Soyabean prices have also begun to increase in response to the dry conditions in South America, the world’s major exporting region. By 3 January 2012, CBOT soyabean futures had risen by eight per cent since mid December.

With conditions mild and dry throughout most of England, good progress has been made with drilling of oilseed rape, winter cereals and field beans. All crops are now in the ground with the exception of some first wheat crops which followed late harvested roots. The situation in Scotland is somewhat different as the wet harvest and subsequent delays in baling straw, along with further rain disruptions, have meant that progress has been slower.

In the latest USDA forecasts, expectations for 2011/12 world wheat production were increased by 5.7 million tonnes to a record 689 million tonnes. This was driven by better than expected crops in the Southern hemisphere. The report also indicated that world maize production would be higher than previously thought with forecasts being revised upwards by 8.5 million tonnes to 867.5 million tonnes. Despite these increases, world maize supply and demand remains tight – giving price support to other grains. Grain markets await the next USDA report on 12 January to see how South American crop forecasts have changed in light of the recent dry weather.

The Australian Bureau of Resource Economics and Sciences (ABARES) December crop report forecasts a record Australian winter crop of around 43.4 million tonnes in 2011/12. This is an increase of 2.4 million tonnes on the September 2011 estimate. If realised this would be the largest winter crop on record. Recent rainfall in the east may have some detrimental effect on quality.

More favourable prices have helped to support maize plantings in Brazil, with soyabean losing out. National analysts CONAB forecast that the total maize area will increase by 4.5-6 per cent compared with the previous year, whilst the soyabean area will increase by only 1-3 per cent. The higher maize planting indicates that Brazilian farmers are responding to high prices driven by the low global stock situation as well as the need for crop rotations. Subject to the impact of recent weather conditions, greater maize production could aid the tight world maize balance sheet in early 2012. For soyabeans, with Brazil now forecast to be the world’s largest soyabean exporter in 2012, any curtailment of production will have an impact on global trade amid strong demand for oilseeds and vegetable oils from Asia.

With prices for most components of pig feed falling, the average cost of production has begun to fall. Average costs in November are estimated to be about 3p per kg below those in October, with a further fall of 2p expected in December. Nevertheless, the November figure remains around 10p per kg above the DAPP, equivalent to a loss of around £8 per pig. The recent falls in feed prices could improve the situation but further falls will be needed for producers to return to a profitable situation.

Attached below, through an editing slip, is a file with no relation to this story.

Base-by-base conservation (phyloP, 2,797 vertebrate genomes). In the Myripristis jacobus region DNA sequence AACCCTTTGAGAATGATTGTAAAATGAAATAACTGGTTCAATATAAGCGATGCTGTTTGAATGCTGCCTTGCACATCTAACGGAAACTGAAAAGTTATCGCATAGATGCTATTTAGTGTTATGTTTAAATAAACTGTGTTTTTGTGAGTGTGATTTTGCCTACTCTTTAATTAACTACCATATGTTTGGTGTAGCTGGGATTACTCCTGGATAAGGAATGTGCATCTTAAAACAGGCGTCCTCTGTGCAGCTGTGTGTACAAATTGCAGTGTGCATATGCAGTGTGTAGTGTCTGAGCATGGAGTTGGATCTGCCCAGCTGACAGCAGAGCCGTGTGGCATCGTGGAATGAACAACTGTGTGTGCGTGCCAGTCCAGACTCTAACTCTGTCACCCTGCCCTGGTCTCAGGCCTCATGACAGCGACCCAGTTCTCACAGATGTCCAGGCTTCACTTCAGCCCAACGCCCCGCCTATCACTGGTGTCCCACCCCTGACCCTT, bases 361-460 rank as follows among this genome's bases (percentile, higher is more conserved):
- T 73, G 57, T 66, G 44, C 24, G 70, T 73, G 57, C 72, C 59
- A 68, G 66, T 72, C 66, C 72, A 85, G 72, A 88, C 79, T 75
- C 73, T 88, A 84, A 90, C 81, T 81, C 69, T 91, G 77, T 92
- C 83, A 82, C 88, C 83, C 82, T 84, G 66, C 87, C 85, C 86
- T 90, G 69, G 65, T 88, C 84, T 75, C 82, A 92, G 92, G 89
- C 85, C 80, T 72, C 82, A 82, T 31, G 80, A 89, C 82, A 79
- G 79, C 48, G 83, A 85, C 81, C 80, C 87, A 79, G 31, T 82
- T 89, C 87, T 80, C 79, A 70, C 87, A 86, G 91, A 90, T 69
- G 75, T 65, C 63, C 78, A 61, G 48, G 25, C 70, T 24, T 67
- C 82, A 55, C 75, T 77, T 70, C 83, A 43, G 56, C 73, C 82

Consumption

In the 12 weeks to 27 November 2011, Kantar Worldpanel data indicate that purchases of fresh and frozen pork increased by two per cent. All the other major meats were purchased in lower quantities than a year earlier, with overall meat purchases down by two per cent. Expenditure on pork increased by seven per cent, due to an increase in average price of five per cent. This was the result of a switch in promotional emphasis from cheaper shoulder roasting joints in 2010 to more expensive leg and loin roasting joints in 2011.

The amount of bacon purchased was little changed from the same period last year, but with increased prices, the amount spent was up by four per cent. Over the last two periods, rashers have suffered a slight decrease year on year. However, the strong performance of bacon joints, with purchases up over four per cent in the latest 12 weeks, has prevented total bacon volume from declining. Bacon joints are increasingly being purchased by consumers looking for cheaper protein alternatives and they have benefitted from increased promotional activity this year.

In the latest four-week period, purchases of fresh and frozen pork were three per cent lower than a year earlier. However, expenditure was up three per cent compared to November 2010. Again, sales of shoulder roasting joints have suffered from a significant decrease in price reduction promotions compared to the same period last year. Although total pork sales declined, purchases of bellies, chops and leg roasting joints were 17 per cent, 15 per cent and 10 per cent higher respectively.


January 2012